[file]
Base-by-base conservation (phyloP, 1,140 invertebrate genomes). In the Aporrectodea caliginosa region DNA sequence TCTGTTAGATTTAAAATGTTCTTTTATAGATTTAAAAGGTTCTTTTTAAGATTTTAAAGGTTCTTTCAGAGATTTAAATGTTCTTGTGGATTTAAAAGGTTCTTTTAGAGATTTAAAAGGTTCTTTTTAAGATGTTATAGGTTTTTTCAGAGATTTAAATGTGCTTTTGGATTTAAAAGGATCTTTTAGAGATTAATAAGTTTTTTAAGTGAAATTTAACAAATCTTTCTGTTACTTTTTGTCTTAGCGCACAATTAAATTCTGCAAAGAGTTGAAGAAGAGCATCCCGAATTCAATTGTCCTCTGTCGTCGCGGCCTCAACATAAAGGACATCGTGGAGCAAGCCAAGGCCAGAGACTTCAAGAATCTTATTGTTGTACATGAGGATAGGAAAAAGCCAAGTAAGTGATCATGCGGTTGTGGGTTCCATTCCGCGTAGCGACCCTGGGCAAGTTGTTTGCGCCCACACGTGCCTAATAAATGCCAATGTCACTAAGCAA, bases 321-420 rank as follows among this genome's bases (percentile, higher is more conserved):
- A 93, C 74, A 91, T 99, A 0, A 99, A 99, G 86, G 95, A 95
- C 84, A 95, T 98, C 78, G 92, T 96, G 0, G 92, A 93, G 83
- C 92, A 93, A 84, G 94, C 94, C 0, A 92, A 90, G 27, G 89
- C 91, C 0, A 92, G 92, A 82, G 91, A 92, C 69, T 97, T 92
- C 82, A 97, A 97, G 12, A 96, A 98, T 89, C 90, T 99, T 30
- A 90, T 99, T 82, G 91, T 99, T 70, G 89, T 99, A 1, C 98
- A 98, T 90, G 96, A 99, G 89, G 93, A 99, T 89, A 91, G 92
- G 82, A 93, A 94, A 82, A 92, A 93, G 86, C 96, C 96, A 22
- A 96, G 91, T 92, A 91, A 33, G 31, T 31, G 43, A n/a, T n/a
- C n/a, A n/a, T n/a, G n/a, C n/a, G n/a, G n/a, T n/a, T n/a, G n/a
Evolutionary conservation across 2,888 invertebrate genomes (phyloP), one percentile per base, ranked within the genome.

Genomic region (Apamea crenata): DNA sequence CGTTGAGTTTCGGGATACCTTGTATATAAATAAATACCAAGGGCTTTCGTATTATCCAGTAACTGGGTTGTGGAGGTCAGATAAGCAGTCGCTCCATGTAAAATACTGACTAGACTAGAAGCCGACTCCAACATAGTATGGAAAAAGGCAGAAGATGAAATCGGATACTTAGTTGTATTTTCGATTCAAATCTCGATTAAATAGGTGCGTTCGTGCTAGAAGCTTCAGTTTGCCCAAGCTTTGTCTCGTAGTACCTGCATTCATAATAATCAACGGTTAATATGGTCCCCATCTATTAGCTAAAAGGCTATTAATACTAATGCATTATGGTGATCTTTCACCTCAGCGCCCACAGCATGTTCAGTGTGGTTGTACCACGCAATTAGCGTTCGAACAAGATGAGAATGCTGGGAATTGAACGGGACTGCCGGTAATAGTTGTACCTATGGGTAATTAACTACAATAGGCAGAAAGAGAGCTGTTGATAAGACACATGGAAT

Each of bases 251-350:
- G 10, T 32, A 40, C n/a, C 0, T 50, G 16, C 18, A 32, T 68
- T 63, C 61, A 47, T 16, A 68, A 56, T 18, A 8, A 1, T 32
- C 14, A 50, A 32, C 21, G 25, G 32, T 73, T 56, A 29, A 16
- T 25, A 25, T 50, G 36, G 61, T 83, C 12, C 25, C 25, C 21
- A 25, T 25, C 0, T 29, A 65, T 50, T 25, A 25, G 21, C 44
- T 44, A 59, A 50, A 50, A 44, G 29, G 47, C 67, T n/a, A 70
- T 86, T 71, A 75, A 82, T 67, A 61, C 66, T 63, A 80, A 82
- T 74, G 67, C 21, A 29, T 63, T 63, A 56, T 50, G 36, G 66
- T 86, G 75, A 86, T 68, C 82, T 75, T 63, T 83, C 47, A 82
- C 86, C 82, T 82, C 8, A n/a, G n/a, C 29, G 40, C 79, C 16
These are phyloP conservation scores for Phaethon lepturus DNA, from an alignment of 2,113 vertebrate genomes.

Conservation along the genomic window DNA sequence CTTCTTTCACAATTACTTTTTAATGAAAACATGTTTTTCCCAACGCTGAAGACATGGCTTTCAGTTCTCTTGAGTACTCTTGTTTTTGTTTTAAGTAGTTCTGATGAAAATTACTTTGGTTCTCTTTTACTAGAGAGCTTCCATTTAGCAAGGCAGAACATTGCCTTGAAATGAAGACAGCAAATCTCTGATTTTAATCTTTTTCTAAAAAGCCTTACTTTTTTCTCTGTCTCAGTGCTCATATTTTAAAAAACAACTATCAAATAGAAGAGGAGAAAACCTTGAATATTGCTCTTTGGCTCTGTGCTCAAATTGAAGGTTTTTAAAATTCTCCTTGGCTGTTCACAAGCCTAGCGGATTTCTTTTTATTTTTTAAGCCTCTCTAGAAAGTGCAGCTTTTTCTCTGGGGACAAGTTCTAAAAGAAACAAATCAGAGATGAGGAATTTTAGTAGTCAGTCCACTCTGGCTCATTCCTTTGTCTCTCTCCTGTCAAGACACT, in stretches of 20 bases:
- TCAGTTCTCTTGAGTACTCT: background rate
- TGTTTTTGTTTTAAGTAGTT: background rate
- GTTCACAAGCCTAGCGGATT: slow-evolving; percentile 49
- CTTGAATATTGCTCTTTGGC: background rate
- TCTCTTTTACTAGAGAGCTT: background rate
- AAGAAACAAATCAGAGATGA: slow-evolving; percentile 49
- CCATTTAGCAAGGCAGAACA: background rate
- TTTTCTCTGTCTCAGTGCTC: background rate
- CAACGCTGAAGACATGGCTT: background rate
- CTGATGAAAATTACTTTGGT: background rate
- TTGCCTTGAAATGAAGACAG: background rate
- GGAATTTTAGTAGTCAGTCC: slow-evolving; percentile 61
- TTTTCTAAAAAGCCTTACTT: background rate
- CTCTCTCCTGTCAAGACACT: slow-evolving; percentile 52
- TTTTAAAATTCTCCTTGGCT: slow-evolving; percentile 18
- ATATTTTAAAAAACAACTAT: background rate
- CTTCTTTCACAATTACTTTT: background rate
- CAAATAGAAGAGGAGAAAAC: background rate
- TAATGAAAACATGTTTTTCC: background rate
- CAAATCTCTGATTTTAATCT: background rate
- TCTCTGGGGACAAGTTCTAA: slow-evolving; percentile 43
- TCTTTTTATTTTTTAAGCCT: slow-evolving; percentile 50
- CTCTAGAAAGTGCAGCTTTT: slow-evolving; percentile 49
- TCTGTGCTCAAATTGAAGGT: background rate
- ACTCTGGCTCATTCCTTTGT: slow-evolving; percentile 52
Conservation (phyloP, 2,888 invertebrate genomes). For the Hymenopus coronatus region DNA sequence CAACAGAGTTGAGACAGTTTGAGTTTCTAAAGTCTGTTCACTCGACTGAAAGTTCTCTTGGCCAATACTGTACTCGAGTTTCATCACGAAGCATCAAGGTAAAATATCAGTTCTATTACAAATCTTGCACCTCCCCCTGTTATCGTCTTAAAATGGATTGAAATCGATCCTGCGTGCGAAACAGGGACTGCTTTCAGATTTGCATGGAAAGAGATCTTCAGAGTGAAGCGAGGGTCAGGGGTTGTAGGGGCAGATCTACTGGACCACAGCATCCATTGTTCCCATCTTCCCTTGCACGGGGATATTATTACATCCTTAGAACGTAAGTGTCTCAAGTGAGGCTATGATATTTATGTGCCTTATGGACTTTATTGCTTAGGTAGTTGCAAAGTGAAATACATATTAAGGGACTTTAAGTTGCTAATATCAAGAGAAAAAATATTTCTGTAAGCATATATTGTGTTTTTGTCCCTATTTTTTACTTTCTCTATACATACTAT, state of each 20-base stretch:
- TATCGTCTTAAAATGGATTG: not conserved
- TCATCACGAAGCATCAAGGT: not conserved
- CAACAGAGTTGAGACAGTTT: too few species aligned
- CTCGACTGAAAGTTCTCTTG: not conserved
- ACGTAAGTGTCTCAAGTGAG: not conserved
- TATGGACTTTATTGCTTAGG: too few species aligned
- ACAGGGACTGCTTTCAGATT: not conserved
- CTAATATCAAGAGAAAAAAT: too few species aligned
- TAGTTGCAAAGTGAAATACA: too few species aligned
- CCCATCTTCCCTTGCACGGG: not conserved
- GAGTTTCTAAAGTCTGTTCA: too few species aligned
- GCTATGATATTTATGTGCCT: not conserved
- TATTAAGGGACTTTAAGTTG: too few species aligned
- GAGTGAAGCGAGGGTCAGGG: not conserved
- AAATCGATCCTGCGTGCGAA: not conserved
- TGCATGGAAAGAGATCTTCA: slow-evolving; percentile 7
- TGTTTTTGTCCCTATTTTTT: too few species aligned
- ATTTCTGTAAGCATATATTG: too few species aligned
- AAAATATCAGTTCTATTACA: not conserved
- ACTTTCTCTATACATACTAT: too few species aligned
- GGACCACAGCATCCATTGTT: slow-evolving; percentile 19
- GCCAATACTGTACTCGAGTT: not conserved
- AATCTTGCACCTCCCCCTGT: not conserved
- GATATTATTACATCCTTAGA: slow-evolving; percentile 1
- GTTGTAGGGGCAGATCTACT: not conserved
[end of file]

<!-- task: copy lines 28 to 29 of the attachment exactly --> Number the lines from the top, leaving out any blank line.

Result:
- TGTTTTTGTTTTAAGTAGTT: background rate
- GTTCACAAGCCTAGCGGATT: slow-evolving; percentile 49